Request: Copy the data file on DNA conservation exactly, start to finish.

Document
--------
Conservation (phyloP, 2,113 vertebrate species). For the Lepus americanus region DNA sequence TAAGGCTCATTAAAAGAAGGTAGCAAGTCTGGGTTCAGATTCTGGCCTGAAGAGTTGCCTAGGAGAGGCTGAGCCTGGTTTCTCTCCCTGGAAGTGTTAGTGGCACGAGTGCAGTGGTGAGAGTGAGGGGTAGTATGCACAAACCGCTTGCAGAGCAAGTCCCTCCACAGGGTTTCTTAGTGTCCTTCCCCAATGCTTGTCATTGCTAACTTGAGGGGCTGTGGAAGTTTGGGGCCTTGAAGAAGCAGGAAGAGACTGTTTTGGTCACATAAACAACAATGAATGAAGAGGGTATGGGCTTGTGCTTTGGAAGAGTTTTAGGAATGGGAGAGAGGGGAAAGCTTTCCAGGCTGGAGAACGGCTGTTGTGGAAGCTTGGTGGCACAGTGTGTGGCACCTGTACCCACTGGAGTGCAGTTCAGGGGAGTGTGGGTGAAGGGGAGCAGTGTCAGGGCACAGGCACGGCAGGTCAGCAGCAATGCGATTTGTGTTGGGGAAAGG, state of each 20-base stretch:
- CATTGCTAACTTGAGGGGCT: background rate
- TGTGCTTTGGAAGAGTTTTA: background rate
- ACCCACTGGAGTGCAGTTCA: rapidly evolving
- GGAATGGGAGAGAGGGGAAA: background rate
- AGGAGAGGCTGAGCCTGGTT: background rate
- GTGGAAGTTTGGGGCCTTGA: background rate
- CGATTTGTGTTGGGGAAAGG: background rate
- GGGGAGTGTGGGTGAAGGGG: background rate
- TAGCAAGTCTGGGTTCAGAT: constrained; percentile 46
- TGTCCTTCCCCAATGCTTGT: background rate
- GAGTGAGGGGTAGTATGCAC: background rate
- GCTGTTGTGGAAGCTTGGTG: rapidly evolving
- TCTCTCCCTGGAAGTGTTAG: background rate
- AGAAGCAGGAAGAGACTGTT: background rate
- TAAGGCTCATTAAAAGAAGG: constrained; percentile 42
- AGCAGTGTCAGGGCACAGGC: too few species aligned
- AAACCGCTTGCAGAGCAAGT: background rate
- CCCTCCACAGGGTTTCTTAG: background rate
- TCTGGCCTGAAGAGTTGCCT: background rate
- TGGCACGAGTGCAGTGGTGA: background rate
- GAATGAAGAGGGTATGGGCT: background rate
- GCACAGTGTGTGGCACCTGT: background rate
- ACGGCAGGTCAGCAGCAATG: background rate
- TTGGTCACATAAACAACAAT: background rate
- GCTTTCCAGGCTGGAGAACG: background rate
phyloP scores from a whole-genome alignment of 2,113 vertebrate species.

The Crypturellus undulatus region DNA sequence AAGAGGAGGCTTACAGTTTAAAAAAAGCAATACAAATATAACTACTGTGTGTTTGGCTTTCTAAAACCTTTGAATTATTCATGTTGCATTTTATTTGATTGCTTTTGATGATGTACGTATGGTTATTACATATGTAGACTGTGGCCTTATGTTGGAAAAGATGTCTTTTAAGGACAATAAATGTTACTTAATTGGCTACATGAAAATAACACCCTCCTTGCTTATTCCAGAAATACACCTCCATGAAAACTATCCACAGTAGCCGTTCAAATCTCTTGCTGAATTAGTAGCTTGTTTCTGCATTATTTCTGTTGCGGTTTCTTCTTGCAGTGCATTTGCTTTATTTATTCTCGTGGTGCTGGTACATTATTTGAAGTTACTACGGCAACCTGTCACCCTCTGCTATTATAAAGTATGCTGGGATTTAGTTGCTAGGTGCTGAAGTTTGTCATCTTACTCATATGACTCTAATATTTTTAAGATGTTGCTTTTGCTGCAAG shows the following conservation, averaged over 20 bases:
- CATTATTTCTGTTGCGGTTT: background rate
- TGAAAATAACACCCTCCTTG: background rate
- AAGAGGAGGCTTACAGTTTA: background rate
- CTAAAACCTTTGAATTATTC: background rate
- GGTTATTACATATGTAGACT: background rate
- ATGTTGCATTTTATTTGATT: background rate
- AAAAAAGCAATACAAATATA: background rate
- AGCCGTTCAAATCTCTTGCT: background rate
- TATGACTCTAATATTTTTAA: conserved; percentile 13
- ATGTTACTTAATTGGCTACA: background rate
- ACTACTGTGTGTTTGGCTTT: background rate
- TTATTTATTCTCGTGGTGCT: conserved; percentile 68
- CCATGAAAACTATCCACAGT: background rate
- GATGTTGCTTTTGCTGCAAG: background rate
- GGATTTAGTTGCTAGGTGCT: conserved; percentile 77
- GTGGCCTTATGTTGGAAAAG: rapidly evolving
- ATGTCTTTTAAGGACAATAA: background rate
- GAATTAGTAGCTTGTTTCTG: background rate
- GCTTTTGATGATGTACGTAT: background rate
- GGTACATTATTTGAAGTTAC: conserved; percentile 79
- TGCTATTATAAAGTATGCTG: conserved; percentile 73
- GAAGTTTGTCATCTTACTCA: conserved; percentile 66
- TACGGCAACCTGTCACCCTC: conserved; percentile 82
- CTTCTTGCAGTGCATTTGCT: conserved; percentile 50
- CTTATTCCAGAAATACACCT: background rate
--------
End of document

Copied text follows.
Conservation (phyloP, 2,113 vertebrate species). For the Lepus americanus region DNA sequence TAAGGCTCATTAAAAGAAGGTAGCAAGTCTGGGTTCAGATTCTGGCCTGAAGAGTTGCCTAGGAGAGGCTGAGCCTGGTTTCTCTCCCTGGAAGTGTTAGTGGCACGAGTGCAGTGGTGAGAGTGAGGGGTAGTATGCACAAACCGCTTGCAGAGCAAGTCCCTCCACAGGGTTTCTTAGTGTCCTTCCCCAATGCTTGTCATTGCTAACTTGAGGGGCTGTGGAAGTTTGGGGCCTTGAAGAAGCAGGAAGAGACTGTTTTGGTCACATAAACAACAATGAATGAAGAGGGTATGGGCTTGTGCTTTGGAAGAGTTTTAGGAATGGGAGAGAGGGGAAAGCTTTCCAGGCTGGAGAACGGCTGTTGTGGAAGCTTGGTGGCACAGTGTGTGGCACCTGTACCCACTGGAGTGCAGTTCAGGGGAGTGTGGGTGAAGGGGAGCAGTGTCAGGGCACAGGCACGGCAGGTCAGCAGCAATGCGATTTGTGTTGGGGAAAGG, state of each 20-base stretch:
- CATTGCTAACTTGAGGGGCT: background rate
- TGTGCTTTGGAAGAGTTTTA: background rate
- ACCCACTGGAGTGCAGTTCA: rapidly evolving
- GGAATGGGAGAGAGGGGAAA: background rate
- AGGAGAGGCTGAGCCTGGTT: background rate
- GTGGAAGTTTGGGGCCTTGA: background rate
- CGATTTGTGTTGGGGAAAGG: background rate
- GGGGAGTGTGGGTGAAGGGG: background rate
- TAGCAAGTCTGGGTTCAGAT: constrained; percentile 46
- TGTCCTTCCCCAATGCTTGT: background rate
- GAGTGAGGGGTAGTATGCAC: background rate
- GCTGTTGTGGAAGCTTGGTG: rapidly evolving
- TCTCTCCCTGGAAGTGTTAG: background rate
- AGAAGCAGGAAGAGACTGTT: background rate
- TAAGGCTCATTAAAAGAAGG: constrained; percentile 42
- AGCAGTGTCAGGGCACAGGC: too few species aligned
- AAACCGCTTGCAGAGCAAGT: background rate
- CCCTCCACAGGGTTTCTTAG: background rate
- TCTGGCCTGAAGAGTTGCCT: background rate
- TGGCACGAGTGCAGTGGTGA: background rate
- GAATGAAGAGGGTATGGGCT: background rate
- GCACAGTGTGTGGCACCTGT: background rate
- ACGGCAGGTCAGCAGCAATG: background rate
- TTGGTCACATAAACAACAAT: background rate
- GCTTTCCAGGCTGGAGAACG: background rate
phyloP scores from a whole-genome alignment of 2,113 vertebrate species.

The Crypturellus undulatus region DNA sequence AAGAGGAGGCTTACAGTTTAAAAAAAGCAATACAAATATAACTACTGTGTGTTTGGCTTTCTAAAACCTTTGAATTATTCATGTTGCATTTTATTTGATTGCTTTTGATGATGTACGTATGGTTATTACATATGTAGACTGTGGCCTTATGTTGGAAAAGATGTCTTTTAAGGACAATAAATGTTACTTAATTGGCTACATGAAAATAACACCCTCCTTGCTTATTCCAGAAATACACCTCCATGAAAACTATCCACAGTAGCCGTTCAAATCTCTTGCTGAATTAGTAGCTTGTTTCTGCATTATTTCTGTTGCGGTTTCTTCTTGCAGTGCATTTGCTTTATTTATTCTCGTGGTGCTGGTACATTATTTGAAGTTACTACGGCAACCTGTCACCCTCTGCTATTATAAAGTATGCTGGGATTTAGTTGCTAGGTGCTGAAGTTTGTCATCTTACTCATATGACTCTAATATTTTTAAGATGTTGCTTTTGCTGCAAG shows the following conservation, averaged over 20 bases:
- CATTATTTCTGTTGCGGTTT: background rate
- TGAAAATAACACCCTCCTTG: background rate
- AAGAGGAGGCTTACAGTTTA: background rate
- CTAAAACCTTTGAATTATTC: background rate
- GGTTATTACATATGTAGACT: background rate
- ATGTTGCATTTTATTTGATT: background rate
- AAAAAAGCAATACAAATATA: background rate
- AGCCGTTCAAATCTCTTGCT: background rate
- TATGACTCTAATATTTTTAA: conserved; percentile 13
- ATGTTACTTAATTGGCTACA: background rate
- ACTACTGTGTGTTTGGCTTT: background rate
- TTATTTATTCTCGTGGTGCT: conserved; percentile 68
- CCATGAAAACTATCCACAGT: background rate
- GATGTTGCTTTTGCTGCAAG: background rate
- GGATTTAGTTGCTAGGTGCT: conserved; percentile 77
- GTGGCCTTATGTTGGAAAAG: rapidly evolving
- ATGTCTTTTAAGGACAATAA: background rate
- GAATTAGTAGCTTGTTTCTG: background rate
- GCTTTTGATGATGTACGTAT: background rate
- GGTACATTATTTGAAGTTAC: conserved; percentile 79
- TGCTATTATAAAGTATGCTG: conserved; percentile 73
- GAAGTTTGTCATCTTACTCA: conserved; percentile 66
- TACGGCAACCTGTCACCCTC: conserved; percentile 82
- CTTCTTGCAGTGCATTTGCT: conserved; percentile 50
- CTTATTCCAGAAATACACCT: background rate